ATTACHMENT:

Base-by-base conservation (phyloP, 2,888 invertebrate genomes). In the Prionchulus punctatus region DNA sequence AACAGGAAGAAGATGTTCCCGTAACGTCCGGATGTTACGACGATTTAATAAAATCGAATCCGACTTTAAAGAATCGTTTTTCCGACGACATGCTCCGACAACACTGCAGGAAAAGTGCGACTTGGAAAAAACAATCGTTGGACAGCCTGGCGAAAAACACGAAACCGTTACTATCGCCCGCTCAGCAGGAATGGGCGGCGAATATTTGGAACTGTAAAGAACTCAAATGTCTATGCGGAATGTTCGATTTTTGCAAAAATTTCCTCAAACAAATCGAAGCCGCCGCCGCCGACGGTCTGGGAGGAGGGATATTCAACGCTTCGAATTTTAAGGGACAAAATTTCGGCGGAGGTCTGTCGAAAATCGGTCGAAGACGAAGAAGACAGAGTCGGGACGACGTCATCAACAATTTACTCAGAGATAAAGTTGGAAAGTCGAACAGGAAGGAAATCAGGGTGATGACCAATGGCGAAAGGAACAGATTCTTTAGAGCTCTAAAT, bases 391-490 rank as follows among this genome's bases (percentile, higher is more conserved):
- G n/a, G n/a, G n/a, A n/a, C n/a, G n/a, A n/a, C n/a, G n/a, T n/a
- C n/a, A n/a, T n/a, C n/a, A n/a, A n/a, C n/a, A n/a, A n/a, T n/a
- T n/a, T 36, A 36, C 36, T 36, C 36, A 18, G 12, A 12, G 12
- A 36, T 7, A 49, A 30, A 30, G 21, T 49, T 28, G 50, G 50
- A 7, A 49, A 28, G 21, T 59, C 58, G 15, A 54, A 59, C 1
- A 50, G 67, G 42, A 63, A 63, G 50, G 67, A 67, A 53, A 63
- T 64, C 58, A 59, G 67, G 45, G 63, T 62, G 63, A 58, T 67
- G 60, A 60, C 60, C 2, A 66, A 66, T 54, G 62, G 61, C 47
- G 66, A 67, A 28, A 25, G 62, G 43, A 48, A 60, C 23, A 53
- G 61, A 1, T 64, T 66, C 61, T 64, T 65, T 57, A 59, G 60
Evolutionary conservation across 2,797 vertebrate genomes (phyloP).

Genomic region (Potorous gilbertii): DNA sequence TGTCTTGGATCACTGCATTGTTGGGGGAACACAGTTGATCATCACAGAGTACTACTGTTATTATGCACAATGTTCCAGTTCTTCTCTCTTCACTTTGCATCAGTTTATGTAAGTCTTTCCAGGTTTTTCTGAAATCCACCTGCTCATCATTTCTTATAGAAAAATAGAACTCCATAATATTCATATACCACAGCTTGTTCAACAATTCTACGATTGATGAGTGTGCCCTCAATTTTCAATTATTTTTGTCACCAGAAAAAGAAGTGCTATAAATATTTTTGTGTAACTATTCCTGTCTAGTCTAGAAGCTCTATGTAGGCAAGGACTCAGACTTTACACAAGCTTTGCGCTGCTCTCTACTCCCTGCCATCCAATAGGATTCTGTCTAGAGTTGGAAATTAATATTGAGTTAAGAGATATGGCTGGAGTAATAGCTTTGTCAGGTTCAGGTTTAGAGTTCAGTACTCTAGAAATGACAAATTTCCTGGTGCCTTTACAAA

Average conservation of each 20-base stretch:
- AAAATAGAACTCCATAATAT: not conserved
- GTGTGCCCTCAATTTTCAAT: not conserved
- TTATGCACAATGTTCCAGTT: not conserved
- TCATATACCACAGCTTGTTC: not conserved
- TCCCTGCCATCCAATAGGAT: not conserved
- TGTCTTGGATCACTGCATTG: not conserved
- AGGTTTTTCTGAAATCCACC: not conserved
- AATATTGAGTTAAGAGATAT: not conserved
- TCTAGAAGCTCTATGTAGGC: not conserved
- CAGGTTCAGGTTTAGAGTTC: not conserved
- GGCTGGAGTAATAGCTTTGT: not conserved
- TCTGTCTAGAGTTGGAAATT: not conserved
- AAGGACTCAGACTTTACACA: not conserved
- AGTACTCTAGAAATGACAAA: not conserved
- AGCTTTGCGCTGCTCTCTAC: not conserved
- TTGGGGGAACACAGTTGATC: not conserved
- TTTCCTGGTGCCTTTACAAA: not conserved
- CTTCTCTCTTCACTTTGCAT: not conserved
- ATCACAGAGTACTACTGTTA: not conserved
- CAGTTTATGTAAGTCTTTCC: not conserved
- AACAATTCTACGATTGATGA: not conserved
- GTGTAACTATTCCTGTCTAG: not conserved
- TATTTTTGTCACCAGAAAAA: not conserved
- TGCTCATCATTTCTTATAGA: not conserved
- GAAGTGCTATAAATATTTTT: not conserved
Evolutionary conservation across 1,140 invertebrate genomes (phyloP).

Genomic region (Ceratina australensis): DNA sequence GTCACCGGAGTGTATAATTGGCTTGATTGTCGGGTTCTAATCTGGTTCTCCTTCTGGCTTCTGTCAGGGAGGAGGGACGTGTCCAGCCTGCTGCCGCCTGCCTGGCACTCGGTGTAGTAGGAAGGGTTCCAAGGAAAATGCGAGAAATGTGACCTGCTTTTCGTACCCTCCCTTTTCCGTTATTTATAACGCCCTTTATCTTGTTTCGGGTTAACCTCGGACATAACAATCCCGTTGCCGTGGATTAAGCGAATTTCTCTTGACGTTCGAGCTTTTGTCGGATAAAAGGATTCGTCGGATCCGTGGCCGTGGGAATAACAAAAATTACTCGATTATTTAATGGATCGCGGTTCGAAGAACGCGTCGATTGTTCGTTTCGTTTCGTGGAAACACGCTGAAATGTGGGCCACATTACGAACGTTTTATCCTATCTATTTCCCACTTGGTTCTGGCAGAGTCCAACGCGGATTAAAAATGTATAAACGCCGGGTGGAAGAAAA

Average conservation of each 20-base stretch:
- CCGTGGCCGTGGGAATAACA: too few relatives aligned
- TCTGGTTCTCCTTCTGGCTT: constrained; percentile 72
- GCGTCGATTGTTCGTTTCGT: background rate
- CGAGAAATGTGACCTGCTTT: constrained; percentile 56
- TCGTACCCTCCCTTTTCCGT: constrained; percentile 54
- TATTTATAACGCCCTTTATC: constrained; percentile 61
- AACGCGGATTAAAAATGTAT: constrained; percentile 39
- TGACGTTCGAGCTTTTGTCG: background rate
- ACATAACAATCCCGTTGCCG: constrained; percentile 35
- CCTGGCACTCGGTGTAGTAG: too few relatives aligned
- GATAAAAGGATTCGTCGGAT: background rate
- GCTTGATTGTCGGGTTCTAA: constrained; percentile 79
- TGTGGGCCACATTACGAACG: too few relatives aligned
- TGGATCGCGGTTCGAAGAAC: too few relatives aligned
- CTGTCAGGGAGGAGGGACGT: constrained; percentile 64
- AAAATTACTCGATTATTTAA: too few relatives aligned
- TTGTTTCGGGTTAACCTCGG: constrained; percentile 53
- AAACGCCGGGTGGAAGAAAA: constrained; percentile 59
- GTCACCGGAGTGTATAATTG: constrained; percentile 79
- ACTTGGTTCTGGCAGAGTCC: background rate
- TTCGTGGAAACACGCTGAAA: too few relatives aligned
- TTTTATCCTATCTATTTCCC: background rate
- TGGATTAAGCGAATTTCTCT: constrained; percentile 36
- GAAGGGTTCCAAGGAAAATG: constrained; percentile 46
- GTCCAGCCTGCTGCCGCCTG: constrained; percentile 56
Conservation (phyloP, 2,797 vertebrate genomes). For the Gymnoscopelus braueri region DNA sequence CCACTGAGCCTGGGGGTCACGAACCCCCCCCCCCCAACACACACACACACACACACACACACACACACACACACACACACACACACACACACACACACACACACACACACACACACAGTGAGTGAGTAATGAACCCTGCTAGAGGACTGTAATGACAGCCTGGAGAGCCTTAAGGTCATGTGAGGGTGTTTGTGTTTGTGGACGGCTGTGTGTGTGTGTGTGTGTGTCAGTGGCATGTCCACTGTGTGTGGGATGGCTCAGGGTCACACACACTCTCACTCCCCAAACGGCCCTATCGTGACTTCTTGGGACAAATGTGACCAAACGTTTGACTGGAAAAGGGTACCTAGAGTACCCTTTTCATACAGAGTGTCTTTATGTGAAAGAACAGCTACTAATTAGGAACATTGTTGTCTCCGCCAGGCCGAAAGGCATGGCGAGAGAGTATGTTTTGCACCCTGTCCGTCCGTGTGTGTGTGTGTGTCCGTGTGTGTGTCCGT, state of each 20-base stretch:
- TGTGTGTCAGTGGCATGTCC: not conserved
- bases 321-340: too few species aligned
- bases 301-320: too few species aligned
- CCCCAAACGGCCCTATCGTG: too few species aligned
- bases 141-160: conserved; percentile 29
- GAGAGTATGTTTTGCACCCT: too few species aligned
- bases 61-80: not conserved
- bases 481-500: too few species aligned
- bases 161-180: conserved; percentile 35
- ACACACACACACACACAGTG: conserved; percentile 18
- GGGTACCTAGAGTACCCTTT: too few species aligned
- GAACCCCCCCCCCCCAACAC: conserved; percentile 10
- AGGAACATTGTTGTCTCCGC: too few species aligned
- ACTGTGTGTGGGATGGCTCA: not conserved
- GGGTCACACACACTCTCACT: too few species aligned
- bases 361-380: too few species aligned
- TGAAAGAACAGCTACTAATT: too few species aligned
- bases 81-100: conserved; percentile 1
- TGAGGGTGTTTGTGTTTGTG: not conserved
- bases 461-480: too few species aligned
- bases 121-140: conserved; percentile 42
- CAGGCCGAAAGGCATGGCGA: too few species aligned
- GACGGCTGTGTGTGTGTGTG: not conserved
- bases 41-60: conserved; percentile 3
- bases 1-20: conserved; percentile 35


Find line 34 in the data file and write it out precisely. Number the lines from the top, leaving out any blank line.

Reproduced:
- CAGTTTATGTAAGTCTTTCC: not conserved